The word translated as "the kingdom" can be the region, the reign, the castle or the authority of a ruler. Christ does not seem to use it to mean a physical region, so its translation as "reign" or "realm" seems more appropriate. This is especially true because the "reign" of a king means the execution of his will.

The word translated as "of God" means "God" and "deity." It is introduced with an article, so "the God." Christ often uses it this way perhaps to indicate the one God as opposed to the pagan gods.

Wordplay: 

Greek Vocabulary: 

ἀμὴν (exclam) "Verily" is amen, which is the Hebrew, meaning "truly", "of a truth," and "so be it." It has no history in Greek of this meaning before the NT. However, this is also the infinitive form of the Greek verb amao, which means "to reap" or "to cut." --

λέγω (1st sg pres ind act) "I tell" is from lego, which means "to recount", "to tell over", "to say", "to speak", "to teach", "to mean", "boast of", "tell of", "recite," nominate," and "command." It has a secondary meaning "pick out," "choose for oneself", "pick up", "gather", "count," and "recount." A less common word that is spelt the same means "to lay", "to lay asleep" and "to lull asleep." -

ὑμῖν, (pron 2nd pl dat) "Unto you" is from humin the plural form of su the pronoun of the second person, "you."

(adv/conj) Untranslated is hoti, which introduces a statement of fact "with regard to the fact that", "seeing that," and acts as a causal adverb meaning "for what", "because", "since," and "wherefore." --

οὐκέτι (adv) "Not more" is ouketi, which means "no more", "no longer", "no further" and generally, "not now."  -- 

οὐ μὴ  Untranslated is from ou me, the two forms of Greek negative used together. Ou is the negative adverb for facts and statements, negating both single words and sentences. Mê (me) is the negative used in prohibitions and expressions of doubt meaning "not" and "no." As οὐ (ou) negates fact and statement; μή rejects, οὐ denies; μή is relative, οὐ absolute; μή subjective, οὐ objective.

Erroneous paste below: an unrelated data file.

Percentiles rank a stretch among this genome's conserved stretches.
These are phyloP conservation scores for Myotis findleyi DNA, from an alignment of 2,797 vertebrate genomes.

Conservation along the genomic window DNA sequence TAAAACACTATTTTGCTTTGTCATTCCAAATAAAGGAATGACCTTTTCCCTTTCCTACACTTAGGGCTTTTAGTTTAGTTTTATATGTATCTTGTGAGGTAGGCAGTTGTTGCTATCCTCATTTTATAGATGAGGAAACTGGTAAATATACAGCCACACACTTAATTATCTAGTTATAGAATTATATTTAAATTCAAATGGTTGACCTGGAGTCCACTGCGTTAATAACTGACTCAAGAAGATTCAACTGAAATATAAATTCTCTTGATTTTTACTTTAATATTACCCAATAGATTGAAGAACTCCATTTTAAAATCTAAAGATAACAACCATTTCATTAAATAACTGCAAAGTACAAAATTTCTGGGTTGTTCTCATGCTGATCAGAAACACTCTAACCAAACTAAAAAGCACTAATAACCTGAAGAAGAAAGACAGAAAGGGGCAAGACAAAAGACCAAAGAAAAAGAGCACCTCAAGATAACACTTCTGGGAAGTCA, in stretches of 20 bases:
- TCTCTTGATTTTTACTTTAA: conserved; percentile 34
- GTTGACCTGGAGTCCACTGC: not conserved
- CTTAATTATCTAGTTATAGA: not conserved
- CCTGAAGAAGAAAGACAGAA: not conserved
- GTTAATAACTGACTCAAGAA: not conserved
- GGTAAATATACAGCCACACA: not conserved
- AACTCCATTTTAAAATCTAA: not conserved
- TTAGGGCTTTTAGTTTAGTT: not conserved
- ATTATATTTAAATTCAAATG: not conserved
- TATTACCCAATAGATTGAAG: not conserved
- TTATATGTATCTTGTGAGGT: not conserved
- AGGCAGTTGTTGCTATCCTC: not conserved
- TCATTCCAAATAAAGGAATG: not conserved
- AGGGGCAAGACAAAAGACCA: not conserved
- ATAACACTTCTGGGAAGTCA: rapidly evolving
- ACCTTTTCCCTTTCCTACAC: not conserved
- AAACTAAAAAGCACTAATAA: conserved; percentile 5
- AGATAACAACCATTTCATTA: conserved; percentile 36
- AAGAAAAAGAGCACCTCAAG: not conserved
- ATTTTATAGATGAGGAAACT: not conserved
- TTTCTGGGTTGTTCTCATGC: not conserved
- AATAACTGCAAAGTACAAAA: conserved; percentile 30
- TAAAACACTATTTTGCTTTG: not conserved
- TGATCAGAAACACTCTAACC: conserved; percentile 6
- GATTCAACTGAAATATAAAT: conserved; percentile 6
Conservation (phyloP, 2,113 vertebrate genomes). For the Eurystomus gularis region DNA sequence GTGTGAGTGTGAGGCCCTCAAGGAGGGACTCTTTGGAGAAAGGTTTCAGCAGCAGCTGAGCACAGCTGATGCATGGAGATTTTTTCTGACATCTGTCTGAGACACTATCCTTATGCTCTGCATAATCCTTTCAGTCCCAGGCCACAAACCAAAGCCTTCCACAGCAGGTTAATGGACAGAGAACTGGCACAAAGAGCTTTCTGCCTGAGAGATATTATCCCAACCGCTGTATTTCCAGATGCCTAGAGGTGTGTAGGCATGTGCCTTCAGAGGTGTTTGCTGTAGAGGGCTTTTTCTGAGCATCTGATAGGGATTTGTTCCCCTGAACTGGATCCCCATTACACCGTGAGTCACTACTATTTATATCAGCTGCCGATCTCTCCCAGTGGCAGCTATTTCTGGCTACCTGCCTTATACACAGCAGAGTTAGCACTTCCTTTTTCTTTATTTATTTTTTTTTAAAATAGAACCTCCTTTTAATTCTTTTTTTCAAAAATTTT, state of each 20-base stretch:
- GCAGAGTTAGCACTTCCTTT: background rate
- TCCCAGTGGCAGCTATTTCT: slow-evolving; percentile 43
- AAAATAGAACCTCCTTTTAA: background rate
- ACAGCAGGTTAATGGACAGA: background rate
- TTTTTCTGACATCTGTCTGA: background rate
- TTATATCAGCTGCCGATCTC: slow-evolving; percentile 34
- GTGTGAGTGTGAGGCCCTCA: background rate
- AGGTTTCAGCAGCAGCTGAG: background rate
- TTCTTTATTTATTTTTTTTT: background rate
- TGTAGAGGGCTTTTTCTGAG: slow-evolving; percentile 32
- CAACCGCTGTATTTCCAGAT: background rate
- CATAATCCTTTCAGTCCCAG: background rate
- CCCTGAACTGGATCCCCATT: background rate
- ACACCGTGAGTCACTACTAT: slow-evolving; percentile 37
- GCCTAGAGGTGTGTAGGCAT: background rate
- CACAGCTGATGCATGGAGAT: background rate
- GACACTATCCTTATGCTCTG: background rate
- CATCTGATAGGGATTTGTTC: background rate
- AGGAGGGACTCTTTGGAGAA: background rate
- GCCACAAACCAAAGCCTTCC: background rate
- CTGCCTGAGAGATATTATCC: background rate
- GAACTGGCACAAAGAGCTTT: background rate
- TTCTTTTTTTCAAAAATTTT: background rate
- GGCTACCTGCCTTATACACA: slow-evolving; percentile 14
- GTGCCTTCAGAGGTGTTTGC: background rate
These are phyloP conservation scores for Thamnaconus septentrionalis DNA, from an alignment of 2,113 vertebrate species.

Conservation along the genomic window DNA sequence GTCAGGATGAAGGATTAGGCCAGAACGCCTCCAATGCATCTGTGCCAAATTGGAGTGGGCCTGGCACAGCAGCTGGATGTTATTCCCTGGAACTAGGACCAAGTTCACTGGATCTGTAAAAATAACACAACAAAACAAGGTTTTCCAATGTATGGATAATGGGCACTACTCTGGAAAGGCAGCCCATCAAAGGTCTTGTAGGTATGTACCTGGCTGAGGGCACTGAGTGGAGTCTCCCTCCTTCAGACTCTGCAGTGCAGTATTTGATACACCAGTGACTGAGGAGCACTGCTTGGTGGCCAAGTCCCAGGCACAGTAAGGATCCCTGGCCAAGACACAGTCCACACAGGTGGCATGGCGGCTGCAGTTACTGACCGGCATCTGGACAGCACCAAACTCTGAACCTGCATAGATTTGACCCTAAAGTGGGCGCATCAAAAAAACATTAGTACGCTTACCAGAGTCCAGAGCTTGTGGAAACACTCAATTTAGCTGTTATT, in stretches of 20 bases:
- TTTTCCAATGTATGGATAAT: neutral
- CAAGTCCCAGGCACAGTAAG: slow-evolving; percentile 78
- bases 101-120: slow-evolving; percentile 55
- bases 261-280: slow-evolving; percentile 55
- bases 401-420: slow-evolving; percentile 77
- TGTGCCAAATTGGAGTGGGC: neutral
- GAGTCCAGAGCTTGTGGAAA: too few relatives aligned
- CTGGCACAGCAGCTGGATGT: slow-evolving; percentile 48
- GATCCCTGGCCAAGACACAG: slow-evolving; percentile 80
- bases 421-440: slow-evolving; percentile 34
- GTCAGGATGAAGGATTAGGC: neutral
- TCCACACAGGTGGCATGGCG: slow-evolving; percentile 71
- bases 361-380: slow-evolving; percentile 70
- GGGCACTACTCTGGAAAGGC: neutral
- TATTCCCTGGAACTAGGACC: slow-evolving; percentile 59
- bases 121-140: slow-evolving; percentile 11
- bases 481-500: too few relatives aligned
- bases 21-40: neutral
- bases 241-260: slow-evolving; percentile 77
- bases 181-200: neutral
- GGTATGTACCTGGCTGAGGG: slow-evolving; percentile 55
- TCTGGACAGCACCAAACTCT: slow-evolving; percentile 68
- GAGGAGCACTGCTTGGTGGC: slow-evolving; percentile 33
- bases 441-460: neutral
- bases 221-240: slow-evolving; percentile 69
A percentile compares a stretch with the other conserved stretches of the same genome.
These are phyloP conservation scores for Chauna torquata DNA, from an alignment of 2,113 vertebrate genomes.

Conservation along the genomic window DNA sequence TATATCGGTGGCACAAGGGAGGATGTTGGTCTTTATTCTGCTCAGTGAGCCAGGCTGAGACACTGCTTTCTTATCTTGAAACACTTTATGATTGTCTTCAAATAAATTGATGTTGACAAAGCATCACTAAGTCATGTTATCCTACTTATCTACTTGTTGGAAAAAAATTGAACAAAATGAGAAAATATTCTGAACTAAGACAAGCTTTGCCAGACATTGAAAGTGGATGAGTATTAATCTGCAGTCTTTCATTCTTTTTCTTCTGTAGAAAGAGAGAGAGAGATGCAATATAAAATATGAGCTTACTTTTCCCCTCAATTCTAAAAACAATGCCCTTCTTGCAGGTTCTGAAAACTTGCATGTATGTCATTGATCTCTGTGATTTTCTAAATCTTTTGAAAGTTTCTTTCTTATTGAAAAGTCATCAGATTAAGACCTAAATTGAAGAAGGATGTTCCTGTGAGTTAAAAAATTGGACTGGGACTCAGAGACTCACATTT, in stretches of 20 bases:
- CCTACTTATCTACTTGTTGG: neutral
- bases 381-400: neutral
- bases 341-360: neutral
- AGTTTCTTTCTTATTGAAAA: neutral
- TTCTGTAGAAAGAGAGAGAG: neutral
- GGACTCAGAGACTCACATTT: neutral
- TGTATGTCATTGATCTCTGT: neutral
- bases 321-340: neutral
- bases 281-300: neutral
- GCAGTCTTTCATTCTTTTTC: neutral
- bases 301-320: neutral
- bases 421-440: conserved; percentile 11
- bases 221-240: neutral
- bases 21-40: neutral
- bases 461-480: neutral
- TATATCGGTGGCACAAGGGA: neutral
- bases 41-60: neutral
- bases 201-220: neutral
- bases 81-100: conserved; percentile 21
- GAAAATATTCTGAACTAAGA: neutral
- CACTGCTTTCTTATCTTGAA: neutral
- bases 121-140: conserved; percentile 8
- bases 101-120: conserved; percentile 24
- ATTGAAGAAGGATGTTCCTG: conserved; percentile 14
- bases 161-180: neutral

πίω (verb 1st sg aor subj/ind act) "I will drink" is from pinô (pino), which means "to drink", "to celebrate," and "soak up."

ἐκ "From" is from ek, which means 1) [of motion] "out of", "from", "by", "away from;" 2) [of place] "beyond", "outside of", "beyond;" 3) [of succession] "after", "from;" 4) [of rest] "on", "in," 5) [of time] "since", "from", "at", "in;" 5) [of materials] "out of", "made from."

τοῦ γενήματος (noun sg neut gen) "Fruit" is from gennema, which means "that which born or produced," "offspring", "fruits" (of the earth), generally, any "product" or "work", "breeding", "begetting," and "producing."

τῆς ἀμπέλου (noun sg fem gen) "Vine" is from ampelos, which means "any climbing plant with tendrils", "grape vine", "wild vine," and "vineyard."

ἕως (conj)"Until" is from heos which means "until", "till," and "in order that" and "up to the point that."

τῆς ἡμέρας (noun sg fem gen) "Day" is from hemera, which, as a noun, means "day" "a state or time of life", "a time (poetic)", "day break" and "day time." It is also and also has a second meaning, of "quiet", "tame (animals)", "cultivated (crops)," and "civilized (people)."

ἐκείνης (adj sg fem gen) "That" is from ekeinos (kakeinos), which means "the person there", "that person", "that thing", "in that case", "in that way", "at that place," and "in that manner."

ὅταν (conj) "That" is from hotan, which means "whenever (as a condition)," and "since (as a cause)."

αὐτὸ (adj sg neut acc) "It" is from autos, which means "the same," and the reflexive pronouns, "myself", "yourself", "himself", "herself", "itself," or the oblique case of the pronouns, "him", "her," and "it." It also means "one's true self," that is, "the soul" as opposed to the body and "of one's own accord."

πίνω (verb 1st sg pres subj act) "I drink" is pinô (pino), which means "to drink", "to celebrate," and "soak up." -- The word seems chosen for its double meaning. "To drink" also means "to celebrate."

καινὸν (adj sg neut acc) "New" is from kainos, which means "new", "fresh", "newly made", "newly invented," and "novel."

ἐν "In" is from en, which means "in", "on", "at", "by", "among", "within", "surrounded by", "in one's hands", "in one's power," and "with". -- The word translated as "in" also means "within", "with," or "among."

τῇ βασιλείᾳ (noun sg fem dat ) "The kingdom" is from basileia, which means "kingdom", "dominion", "hereditary monarchy", "kingly office," (passive) "being ruled by a king," and "reign."

τοῦ θεοῦ. (noun sg masc gen) "God" is theos, which means "God," the Deity."

 

Related Verses: 

Apr 4 2019